For a growing number of web users, search is no longer confined to search engines and no longer confined to a single device. They’re hitting up social media, news, video and even messaging apps to find the answers they need. As consumers’ on-the-go connectivity surges, their device choices evolve along with it. Smartphones (51 percent) have overtaken desktops (42 percent), according to Kleiner Perkins Caufield & Byers‘s 2015 State of Mobile Marketing report. Search has had to evolve to be more convenient and easy-to-use to accommodate a shrinking screen.
This move to mobile has also changed the way users physically conduct their searches. A growing minority has dropped typing entirely, turning to voice search for quick-hit results about weather, traffic and directions. Search engines, like Bing and Google, have responded by providing instant answers directly in the search results pages – there’s no need to click through to a site to see who won yesterday’s game or what the weather is like. It’s all about helping consumers get the right information so they can quickly take action.
Search goes vertical
Consumers are increasingly using their smartphones to make hugely important life decisions. According to a Pew Research Center survey of smartphone users:
1.) 62 percent used their phone in the past year to search for information about a health condition.
2. ) 57 percent used their phone to do online banking.
3.) 44 percent used their phone to search real estate listings or other information about a place to live.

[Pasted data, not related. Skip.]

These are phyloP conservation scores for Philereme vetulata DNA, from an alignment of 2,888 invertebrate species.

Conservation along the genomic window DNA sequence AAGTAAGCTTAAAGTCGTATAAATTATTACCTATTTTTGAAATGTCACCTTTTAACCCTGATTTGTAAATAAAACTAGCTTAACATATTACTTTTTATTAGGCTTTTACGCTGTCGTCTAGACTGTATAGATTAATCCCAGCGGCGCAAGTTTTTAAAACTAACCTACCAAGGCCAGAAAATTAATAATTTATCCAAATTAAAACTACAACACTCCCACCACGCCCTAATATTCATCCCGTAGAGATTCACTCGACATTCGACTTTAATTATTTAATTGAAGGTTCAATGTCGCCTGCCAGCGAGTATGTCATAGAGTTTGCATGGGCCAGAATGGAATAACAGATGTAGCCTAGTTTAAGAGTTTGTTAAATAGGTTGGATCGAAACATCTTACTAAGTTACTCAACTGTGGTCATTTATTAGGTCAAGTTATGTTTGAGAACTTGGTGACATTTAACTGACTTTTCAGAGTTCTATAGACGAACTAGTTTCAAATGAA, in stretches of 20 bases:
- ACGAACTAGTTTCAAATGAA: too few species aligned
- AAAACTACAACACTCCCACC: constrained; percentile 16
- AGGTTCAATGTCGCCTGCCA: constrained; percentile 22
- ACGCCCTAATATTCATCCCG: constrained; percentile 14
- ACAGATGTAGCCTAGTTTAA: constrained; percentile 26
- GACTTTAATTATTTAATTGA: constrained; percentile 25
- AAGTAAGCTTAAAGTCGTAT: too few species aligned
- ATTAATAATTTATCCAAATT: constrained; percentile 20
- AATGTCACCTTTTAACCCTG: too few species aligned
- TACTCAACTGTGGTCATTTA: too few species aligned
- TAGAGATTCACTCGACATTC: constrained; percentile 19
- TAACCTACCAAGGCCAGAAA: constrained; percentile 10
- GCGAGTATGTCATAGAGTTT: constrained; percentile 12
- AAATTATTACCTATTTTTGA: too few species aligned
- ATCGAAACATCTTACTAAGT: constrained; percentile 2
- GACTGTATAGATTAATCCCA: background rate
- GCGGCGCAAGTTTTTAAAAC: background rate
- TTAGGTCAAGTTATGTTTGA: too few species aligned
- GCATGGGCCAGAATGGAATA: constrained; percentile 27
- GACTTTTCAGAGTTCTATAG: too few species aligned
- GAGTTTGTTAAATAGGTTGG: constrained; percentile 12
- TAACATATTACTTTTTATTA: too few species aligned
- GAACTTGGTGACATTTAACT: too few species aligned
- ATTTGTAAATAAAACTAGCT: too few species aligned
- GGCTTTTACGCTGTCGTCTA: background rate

4.) 43 percent used their phone to conduct a job search.
And the answers aren’t just pouring in through search engines. Apps or sites relevant to users’ search topics are facilitating a chunk of this digital enlightenment. Social media apps themselves are also well-sourced reservoirs of knowledge, including Facebook, Reddit, Twitter, Yelp and YouTube, Kiesow says.
“I do a lot of search for news in Twitter,” Kiesow says. His 13-year-old son, on the other hand, does most of his searches on YouTube. Even gaming consoles like Xbox allow users to search for a variety of content.
Steve Buttry, director of student media at Louisiana State University’s Manship School of Communication, also uses Twitter as his go-to search app on both mobile and desktop. “It’s easy to find people tweeting about a topic or event [to get information],” he says.
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This consumer behavior, where users find information on apps or sites, is influencing search engines and their experiences. Search engines like Bing and Google are beginning to move beyond these traditional search pages and into curated experiences for specific verticals. Travel or retail searches on Bing won’t just return a list of links anymore, but rather deliver an interactive and engaging experience right on the page. For example “hotels in Seattle” will provide a carousel of information including pricing, ratings and filter options. The same applies to retail-oriented searches, where the search engines provide product ads with images and pricing right on the page.